The illustration above shows the third of four alcoves from the Masjed-e-Hakim three of which carry the names of Muhammad's daughter, Fatima and her children and grandchildren, who are revered in Shi'ism as leaders or imams. This one contains the names of Muhammad Al-Jawad, 'Ali Al-Hadi, Hasan Al-Askari and Muhammad Al-Mehdi the ninth, tenth, eleventh and twelfth Imams, respectively.
The most important principle of Shi'ism is that of the Imamate by which is meant the representation of divine authority on earth by a spiritual leader. Form most of this century this imam or leader has been in 'occultation' in the person of Muhammad Al-Mehdi, but he is able to speak through chosen agents, and to make pronouncements in respect to the religious laws. The Sunnis have Imams, but only four of them, and they are the founders of the four great schools of Islam, two of which are of especialy importance in the history if Islamic Architecture in Isfahan, Abu Hanifa and Al-Shafi'i, the founders of the Hanifte and Shafi'ite schools of law respectively, whose opponents frequently clashed bitterly and with destructive effects, for example the burning down of a
significant portion of the Masjed-e-Jomeh.
The Shi'ites believe in a form of divine right to succession which has been accorded to the family of Muhammad, as delineated in the inscriptions at the head of these pages, while the Sunni's prefer the doctrine of a more secular ruler in the form of the Caliphate, who is chosen by the suffrage of the Muslim community.A recent upsurge of interest in this view is evidenced by the rise of the new Hesb-e-Taher as a force in Muslim politics. The Imam's authority is largely in the realm of canon law while that of the Caliph is purely secular. This veneration of the religious infallibility of the Shi'ite imams led to forms of extremism, most notably from our point of view, the Ismailis, who accorded the first seven Imams a quasi divine status and were prepared to resort to assassination and terrorism in furtherance of their beliefs.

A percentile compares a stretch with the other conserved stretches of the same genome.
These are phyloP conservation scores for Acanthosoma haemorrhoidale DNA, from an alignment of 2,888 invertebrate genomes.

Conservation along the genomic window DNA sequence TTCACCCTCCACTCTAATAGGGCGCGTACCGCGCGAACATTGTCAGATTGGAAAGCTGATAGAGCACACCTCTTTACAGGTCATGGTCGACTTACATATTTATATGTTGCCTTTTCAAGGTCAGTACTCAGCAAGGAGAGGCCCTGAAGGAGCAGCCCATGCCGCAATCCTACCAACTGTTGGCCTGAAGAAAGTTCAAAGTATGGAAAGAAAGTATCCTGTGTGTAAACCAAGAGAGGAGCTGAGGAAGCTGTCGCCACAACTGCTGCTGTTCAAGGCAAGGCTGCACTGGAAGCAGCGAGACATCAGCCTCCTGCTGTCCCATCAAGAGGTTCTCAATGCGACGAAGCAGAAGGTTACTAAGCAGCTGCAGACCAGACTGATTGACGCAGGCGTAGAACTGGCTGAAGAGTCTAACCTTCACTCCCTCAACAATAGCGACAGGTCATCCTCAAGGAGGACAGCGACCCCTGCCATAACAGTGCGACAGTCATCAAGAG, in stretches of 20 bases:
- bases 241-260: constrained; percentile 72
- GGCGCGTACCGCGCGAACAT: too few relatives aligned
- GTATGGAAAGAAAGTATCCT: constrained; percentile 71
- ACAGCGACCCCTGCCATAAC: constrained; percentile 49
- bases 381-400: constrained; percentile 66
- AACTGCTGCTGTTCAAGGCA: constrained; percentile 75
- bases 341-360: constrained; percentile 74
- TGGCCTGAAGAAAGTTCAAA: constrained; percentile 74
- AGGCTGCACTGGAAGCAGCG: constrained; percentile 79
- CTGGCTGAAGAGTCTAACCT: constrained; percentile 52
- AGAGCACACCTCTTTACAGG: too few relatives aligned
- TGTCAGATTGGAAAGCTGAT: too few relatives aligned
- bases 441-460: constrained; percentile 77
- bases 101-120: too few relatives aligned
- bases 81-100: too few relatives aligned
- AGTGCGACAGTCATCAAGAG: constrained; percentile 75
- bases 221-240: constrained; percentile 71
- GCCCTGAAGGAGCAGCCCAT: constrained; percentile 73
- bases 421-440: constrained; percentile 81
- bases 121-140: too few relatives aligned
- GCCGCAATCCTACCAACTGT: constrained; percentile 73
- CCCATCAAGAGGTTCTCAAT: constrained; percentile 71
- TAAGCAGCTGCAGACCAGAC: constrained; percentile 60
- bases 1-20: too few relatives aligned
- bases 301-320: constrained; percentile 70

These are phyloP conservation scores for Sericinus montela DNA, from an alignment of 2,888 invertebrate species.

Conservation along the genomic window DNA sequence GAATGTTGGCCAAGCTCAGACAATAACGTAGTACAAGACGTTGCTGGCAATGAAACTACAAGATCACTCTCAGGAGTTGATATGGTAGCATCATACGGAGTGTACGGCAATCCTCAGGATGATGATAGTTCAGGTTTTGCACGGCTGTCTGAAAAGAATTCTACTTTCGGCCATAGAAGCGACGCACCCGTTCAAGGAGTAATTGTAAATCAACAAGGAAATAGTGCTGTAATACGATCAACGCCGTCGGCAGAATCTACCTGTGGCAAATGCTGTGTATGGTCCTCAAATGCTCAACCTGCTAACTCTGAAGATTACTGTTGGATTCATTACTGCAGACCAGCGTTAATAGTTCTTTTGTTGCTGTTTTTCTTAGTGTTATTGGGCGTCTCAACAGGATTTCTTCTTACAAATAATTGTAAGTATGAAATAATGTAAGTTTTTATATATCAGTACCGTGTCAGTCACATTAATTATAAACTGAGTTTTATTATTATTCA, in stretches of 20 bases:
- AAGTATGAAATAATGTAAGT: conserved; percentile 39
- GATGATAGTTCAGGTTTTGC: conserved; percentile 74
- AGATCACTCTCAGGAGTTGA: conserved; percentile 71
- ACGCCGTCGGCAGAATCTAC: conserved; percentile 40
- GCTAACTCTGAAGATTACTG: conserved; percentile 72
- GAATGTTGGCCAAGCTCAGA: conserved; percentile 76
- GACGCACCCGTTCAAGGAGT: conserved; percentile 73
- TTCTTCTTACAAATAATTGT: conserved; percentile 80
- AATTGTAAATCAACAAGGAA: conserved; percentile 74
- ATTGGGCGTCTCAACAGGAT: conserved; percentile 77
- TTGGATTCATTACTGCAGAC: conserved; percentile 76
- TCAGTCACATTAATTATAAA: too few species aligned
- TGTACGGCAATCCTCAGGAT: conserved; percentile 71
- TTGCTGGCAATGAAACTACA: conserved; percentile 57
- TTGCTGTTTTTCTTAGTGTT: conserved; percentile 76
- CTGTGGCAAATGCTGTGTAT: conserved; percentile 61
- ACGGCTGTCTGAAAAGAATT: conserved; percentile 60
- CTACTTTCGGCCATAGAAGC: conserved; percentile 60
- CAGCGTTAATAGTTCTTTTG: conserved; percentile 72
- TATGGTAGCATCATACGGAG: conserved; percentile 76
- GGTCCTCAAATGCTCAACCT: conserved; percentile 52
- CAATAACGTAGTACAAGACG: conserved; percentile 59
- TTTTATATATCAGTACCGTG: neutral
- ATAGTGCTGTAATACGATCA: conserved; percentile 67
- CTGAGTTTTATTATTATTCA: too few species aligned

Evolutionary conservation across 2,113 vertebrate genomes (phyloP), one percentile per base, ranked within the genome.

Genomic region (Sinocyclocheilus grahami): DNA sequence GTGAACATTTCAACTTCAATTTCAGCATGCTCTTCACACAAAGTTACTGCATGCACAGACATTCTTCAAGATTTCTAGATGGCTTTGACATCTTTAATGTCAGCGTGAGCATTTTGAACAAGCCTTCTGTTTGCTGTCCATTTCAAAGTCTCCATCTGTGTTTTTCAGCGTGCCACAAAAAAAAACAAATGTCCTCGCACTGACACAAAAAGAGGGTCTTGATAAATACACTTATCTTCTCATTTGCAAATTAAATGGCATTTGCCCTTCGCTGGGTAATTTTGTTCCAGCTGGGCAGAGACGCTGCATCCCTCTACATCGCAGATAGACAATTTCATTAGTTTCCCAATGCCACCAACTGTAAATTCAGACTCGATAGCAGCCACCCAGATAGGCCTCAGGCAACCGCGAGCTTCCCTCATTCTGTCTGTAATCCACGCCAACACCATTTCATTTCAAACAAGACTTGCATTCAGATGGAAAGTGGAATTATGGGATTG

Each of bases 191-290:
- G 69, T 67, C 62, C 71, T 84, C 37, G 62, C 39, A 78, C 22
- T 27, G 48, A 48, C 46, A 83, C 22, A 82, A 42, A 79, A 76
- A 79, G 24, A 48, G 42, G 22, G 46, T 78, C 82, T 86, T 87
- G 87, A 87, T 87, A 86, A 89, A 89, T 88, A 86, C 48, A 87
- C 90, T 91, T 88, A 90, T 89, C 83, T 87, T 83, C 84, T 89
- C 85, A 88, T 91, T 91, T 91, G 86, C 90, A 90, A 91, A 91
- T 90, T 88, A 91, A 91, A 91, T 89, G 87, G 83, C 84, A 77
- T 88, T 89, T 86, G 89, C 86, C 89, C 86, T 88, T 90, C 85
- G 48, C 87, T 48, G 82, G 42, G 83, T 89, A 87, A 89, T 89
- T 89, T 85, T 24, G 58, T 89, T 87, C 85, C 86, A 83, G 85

An important distinction relates to marriage. The Shi'ites believe in a kind of fixed term marriage which in Persian is called Sigeh, and in Arabic Mu'ta. for the Shi'ites the autority for this rests on verse 24 of the fourth sura of the Quran which under the Shi'ite interpretation permits this form of marriage but which has a completely different meaning to the Sunnis for whom this form of marriage was outlawed by the Caliph Omar. There is also controversy surrounding verse 28 of the same sura, which is one of the abrogated verses. Another important practice relates to taqiyya, or the practise of equivocation, under which Shi'ites are permitted and even obliged to deny the truth under circumstances in which they find themselves in personal danger or in danger of compromising their religion. This obligation arose during the early period of persecution.
From an architectural point of view, the importance of visiting the graves and shrines of the descendants of Muhammad, ziyarah, of which there are some 1500, and which is specific to Shi'ite Islam, has had a tremendous impact with the sponsoring of such tombs as acts of piety of political manouveuring doing much to enhance the architectural heritage of cities such as Isfahan, which boasts many such shrines. Under Shi'ite tradition one is even able to make the traditional pilgrimage to Mecca by proxy.
Last Updated: 17 April 2001